The one thing I know for certain is a post with that amount of disgusting language would never come out of me in public whether I was angry or not. So where between the curtain the internet gives you to hide behind and the bad example your parents taught you did you learn that that was acceptable….I could go on but I don’t like to preach…..

  • Rhonda

    Loved it. I’m always totally mystified how people don’t get how dependant on you a tiny baby is and how they can not possibly be manipulated when all they need is your full attention and care for their existence.
    From a mother of 10 and a total cuddle bug. For years I woke up to a baby snuggled next to me,a child in between, one at our feet, one tottering on the edge and two or three on mattresses on the floor. Wouldn’t have had it any other way,

  • Ren

    I feel sick after ready that putrid article. Emotionally charged language is always used to cover up for fallacies… I am now convinced Pinky McKay is a cult leader of sorts. I followed a sleep routine and assisted with lots of love and cuddles for my now 2 year old girl to self settle in her own bed. There was no torture involved, I have cuddled, kissed, fed my baby contently. She is a beautifully well behaved little girl…maybe because she has been well rested for last 2 years? Mums should go with their instinct, not follow a rude larrikin such as you!

  • Antonia

    Brilliant Pinky! I LOVE it!! I so get why you need to vent – it must be so SOOOO frustrating at times. We all need to let off steam at times.
    I feel sad that some have taken offence and can’t see the humor in your post, and I hope that they can grow to understand your genuine intent…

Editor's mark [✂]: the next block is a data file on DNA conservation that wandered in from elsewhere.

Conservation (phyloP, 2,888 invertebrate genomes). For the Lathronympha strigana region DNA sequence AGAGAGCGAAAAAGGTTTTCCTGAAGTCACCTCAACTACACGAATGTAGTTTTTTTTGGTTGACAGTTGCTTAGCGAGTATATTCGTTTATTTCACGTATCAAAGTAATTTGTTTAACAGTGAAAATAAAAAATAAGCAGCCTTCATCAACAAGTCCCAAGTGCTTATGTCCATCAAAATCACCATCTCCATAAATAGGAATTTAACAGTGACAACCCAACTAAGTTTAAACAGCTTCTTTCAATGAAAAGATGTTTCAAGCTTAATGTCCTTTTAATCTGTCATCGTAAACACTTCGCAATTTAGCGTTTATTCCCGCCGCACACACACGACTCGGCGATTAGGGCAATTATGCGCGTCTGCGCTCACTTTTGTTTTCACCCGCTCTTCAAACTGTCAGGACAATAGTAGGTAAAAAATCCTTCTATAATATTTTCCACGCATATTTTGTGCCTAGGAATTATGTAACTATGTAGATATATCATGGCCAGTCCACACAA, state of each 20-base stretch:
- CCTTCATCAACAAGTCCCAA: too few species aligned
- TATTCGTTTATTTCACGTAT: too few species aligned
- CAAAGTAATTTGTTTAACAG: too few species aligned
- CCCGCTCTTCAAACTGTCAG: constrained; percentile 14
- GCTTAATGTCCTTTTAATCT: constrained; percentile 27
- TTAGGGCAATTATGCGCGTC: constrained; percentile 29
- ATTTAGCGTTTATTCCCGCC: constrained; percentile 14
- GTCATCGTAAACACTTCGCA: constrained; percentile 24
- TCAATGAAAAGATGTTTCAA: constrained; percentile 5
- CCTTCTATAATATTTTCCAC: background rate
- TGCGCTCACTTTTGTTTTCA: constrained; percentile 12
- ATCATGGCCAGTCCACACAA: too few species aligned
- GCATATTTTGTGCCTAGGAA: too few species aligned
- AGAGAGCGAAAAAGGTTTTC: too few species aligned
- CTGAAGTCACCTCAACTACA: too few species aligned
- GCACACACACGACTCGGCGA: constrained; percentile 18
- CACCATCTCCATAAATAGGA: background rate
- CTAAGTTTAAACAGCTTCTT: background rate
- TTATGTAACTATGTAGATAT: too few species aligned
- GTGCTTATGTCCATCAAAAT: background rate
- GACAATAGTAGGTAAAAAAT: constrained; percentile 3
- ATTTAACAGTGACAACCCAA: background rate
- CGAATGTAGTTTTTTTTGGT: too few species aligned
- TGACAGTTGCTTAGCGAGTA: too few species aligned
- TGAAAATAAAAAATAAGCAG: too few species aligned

Thanks Pinky

  • self storage facility

    Hi there! I could have sworn I’ve been to this site before but after checking through some of the post I realized it’s new to me.

    Anyways, I’m definitely glad I found it and I’ll be bookmarking and checking back frequently!

  • Heather

    Its not that I don’t agree with you, but you should know that I refer to you as a guru and send literally everyone to check out your posts. This scares me. What if this is the first and only post they read 🙁

    • Jules

      Have to say that I fall into the category Heather describes. First time reader. Don’t mind the message, but the delivery is infinitely poor form. I’d never take advice from someone who speaks so aggressively to people that need the exact opposite at this time in their lives. Saw you on Insight, Pinky and thought you were really good – what a way to turn me off you!!!. Luckily there are some other fantastic parenting ‘experts’ out there who know how to connect with their target market.

  • Melissa

    This is fucking funny as! I love you even more now Pinky.

  • Marie

    This is a great article. Language is quite fullon but we can always choose to not read on. Everything in socitey is so PC. Ive not read many baby books and Ive never heard of you pinky (This article showed up on my FB). But If pinky wants to say the above. She can. All mothers go through hard times at some stage. Parenting is a long term job. We all have a story or struggle. People need to see therapists rather than blaming or hating others with differing views to their own and realise you are not the only one whos got a story to tell or had a shocker. Chin up everyone and move forward.